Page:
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Marcus Rashford walking through the Aon Training Complex.

Why Rashford is a rare breed in the Premier League

Marcus Rashford acknowledges he is one of a rare breed in the Premier League - a player aged under 21 years of age who can be considered anything like a regular with his team.

We looked at the data after 24 matches in the top flight this term and considered players who are still shy of their 21st birthday - Marcus does not celebrate that landmark event until the final day of October. 

By our reckoning, only 10 players played in at least two-thirds of the matches over this period with Rashford's ever-present status only matched by Watford's Brazilian prospect Richarlison, who has adapted well to life in England. Some of these would probably not consider themselves regulars yet but it might be telling that another of them is also a United player - Crystal Palace loanee Tim Fosu-Mensah.

Marcus Rashford walking through the Aon Training Complex.
Rashford at the Academy building at the Aon Training Complex

“It is such a difficult thing to do and those stats obviously show it,” he told United Review in an exclusive interview for Saturday's official match programme, which is free for all attendees at the game. “The fact there are only 10 or so playing shows how difficult it is to do it. I’d also say it’s harder at the top clubs who can breed those types of players but they have fewer opportunities. You have to just try to get in the team and then stay in the side like everyone else.”

There is little doubt it is difficult for youngsters to make their mark at this high level, at a time when patience is not really a virtue among observers and fans. Yet Jose Mourinho has kept his faith in Rashford, ever since taking charge of the club and the England international continues to learn on the job. 

“I think Marcus's story is quite interesting because he started playing with Mr [Louis] van Gaal when the team was really in trouble to have options,” said the boss this week. “And then the monster that kills the little kids arrives but he plays every game. Since then, he plays every game - starting or coming from the bench as a striker, as a left-winger, as a right-winger. Then he goes to the national team. The kid is having a hell of an experience at every level, so amazing future awaiting for him and being surrounded by these players [like Alexis] can only help him. But the story of Marcus not getting any minutes and matches is really old because he's a very important player for us.”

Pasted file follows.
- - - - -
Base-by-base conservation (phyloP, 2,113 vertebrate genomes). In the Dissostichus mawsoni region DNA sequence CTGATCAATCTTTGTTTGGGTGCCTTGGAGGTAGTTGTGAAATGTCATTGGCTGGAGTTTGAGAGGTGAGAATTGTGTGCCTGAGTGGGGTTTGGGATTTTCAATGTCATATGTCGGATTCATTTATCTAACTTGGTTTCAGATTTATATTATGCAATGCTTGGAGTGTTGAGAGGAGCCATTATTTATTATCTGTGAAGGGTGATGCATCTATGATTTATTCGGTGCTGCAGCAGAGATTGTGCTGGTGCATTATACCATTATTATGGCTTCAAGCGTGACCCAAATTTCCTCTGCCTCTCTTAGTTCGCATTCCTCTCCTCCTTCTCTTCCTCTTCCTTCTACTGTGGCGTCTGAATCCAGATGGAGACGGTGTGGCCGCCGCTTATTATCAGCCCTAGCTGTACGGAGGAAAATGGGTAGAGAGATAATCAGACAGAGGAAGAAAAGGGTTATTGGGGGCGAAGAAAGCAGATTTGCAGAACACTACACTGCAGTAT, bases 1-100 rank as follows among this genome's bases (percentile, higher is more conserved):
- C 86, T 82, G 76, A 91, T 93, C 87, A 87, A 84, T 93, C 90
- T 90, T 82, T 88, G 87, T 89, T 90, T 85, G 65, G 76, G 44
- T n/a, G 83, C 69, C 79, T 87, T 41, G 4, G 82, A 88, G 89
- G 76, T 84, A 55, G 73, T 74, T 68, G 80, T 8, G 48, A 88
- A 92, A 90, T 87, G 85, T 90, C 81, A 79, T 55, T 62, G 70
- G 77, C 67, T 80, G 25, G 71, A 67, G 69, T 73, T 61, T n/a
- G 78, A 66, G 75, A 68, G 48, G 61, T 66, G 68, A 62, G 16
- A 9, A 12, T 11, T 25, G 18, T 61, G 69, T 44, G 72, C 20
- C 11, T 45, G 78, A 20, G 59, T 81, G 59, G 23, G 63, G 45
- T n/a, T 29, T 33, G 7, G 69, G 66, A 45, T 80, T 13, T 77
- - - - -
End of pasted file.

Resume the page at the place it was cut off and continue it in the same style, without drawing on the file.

Obviously, the stats prove Rashford is, indeed, getting enough game time and that is unlikely to change too radically even after the arrival of Alexis Sanchez, despite some suggestions to the contrary. Of course, he did miss out on any minutes at Tottenham in midweek but that was only due to Marouane Fellaini's untimely injury. The forward was stripped and ready to enter the fray as a substitute, only for the Belgian's knee problem to force a change of plan, with Ander Herrera instead becoming the third man used by the boss during the 2-0 defeat.

So Rashford is still very much ahead of schedule and looks certain to play a key role in the remainder of the season as the Reds chase silverware at home and abroad.

Marcus Rashford walking through the Aon Training Complex.
A lot has happened for Marcus in a short space of time.

Players aged under 21 regularly playing in Premier League (first 24 games):

24 matches: Marcus Rashford (United), Richarlison (Watford)

23 matches: Dominic Calvert-Lewin (Everton)

20 matches: Tammy Abraham (Swansea, on loan from Chelsea), Gabriel Jesus (Manchester City)

19 matches: Tom Davies, (Everton), Joe Gomez (Liverpool)

16 matches: Lewis Cook (Bournemouth), Tim Fosu-Mensah (Crystal Palace, on loan from United), Jonjoe Kenny (Everton)